The independence of the “last to know”
U.S. intelligence services’ methods of manipulating and fabricating news continue as standard practice
Iroel Sánchezjanuary 11, 2021 14:01:23
German journalist Udo Ulfkotte, author of the book Journalists for Hire, died of a suspicious heart attack.
In Full Metal Jacket, Stanley Kubrick’s film about Vietnam, there is a scene in which the U.S. officer dealing with the press during the war gives the journalists instructions on how to cover events in the field. The slightest slip-up is unacceptable, including anything from photographing a singer or actress on hand to lift the spirits of the troops, to the exact word for each type of person on the U.S. or enemy side, like those fleeing the war who are to be called “evacuees” or “refugees.” Minute details for every event covered and report are outlined. These war correspondents Kubrick places in Saigon would later be called “embedded journalists” during the Iraq war.
The non-embedded, those independent of the U.S. command who attempted to cover the war beyond the troops, would pay dearly for the privilege. On the first day of the arrival of the U.S. army in Baghdad, in the 2003 war, journalists covering the events from the Palestine Hotel learned this very quickly, a U.S. Army tank fixed its sights on them and two cameramen were killed, among them the Spaniard José Couso. No one was ever held accountable for Couso’s death. First, the right-wing Spanish People’s Party government was part of the coalition that, against the UN’s will, invaded the country, and later, the “left” government of the Socialist Workers Party (PSOE) pulled the troops out of Iraq, but the instructions it received from the U.S. State Department, exposed by Wikileaks, make clear that both Spanish Attorney General Cándido Conde-Pumpido, and the Chief Prosecutor of the National Court, Javier Zaragoza, and then Social Democratic Vice President, María Teresa Fernández de la Vega, reached an agreement with the U.S. embassy to close the case. Such is the unanimity of a multiparty system when it comes to matters of interest to the empire.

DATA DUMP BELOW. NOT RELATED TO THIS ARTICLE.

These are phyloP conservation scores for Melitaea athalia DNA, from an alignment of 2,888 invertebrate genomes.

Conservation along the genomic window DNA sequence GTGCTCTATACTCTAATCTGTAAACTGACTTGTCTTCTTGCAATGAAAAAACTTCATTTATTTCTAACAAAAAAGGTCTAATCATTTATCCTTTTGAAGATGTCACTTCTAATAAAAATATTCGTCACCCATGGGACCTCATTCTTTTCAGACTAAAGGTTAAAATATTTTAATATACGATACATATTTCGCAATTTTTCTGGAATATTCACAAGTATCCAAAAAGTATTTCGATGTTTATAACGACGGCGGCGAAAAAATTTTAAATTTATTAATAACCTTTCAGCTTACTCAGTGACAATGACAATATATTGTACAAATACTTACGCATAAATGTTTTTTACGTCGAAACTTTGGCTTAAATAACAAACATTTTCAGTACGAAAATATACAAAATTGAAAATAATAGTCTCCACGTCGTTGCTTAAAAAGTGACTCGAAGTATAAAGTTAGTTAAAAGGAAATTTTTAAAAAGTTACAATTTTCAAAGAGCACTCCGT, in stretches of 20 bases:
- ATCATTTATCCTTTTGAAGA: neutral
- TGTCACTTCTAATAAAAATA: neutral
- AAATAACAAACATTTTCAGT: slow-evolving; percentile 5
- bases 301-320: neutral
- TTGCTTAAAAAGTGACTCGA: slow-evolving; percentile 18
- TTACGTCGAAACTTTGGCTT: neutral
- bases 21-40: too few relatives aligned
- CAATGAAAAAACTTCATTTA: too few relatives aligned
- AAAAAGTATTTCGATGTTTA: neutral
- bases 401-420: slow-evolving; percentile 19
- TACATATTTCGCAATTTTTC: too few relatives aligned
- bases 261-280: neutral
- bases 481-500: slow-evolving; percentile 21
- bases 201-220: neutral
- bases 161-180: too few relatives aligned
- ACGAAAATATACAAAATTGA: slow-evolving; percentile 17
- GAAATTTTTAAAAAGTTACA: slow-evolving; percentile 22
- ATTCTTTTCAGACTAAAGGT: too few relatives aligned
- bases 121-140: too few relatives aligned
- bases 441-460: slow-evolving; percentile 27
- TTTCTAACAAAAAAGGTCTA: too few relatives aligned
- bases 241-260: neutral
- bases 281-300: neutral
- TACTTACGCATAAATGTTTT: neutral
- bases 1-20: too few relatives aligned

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Wikileaks confirmed the persecution and arbitrary moves of a succession of Republican and Democratic administrations against this truly independent journalistic project. Perhaps one should expect philanthropists such as George Soros and his Open Society – who have sponsored media and “think tanks” for Cuba in the name of freedom of information and expression – to have a different attitude, but a former collaborator of Julian Assange, Daniel Domscheit-Berg, tells us in his book Inside Wikileaks, that “Julian (Assange) spoke to a representative of George Soros’ Open Society Institute (OSI), who asked him where we got the money for Wikileaks, and implied that OSI was subsidizing projects like ours. According to Julian, Soros was also interested in our needs, and commented that we should not be modest. As far as I know, we didn’t get anything.” That’s how it is with power, governmental or any other real type, when you don’t say what they don’t want to hear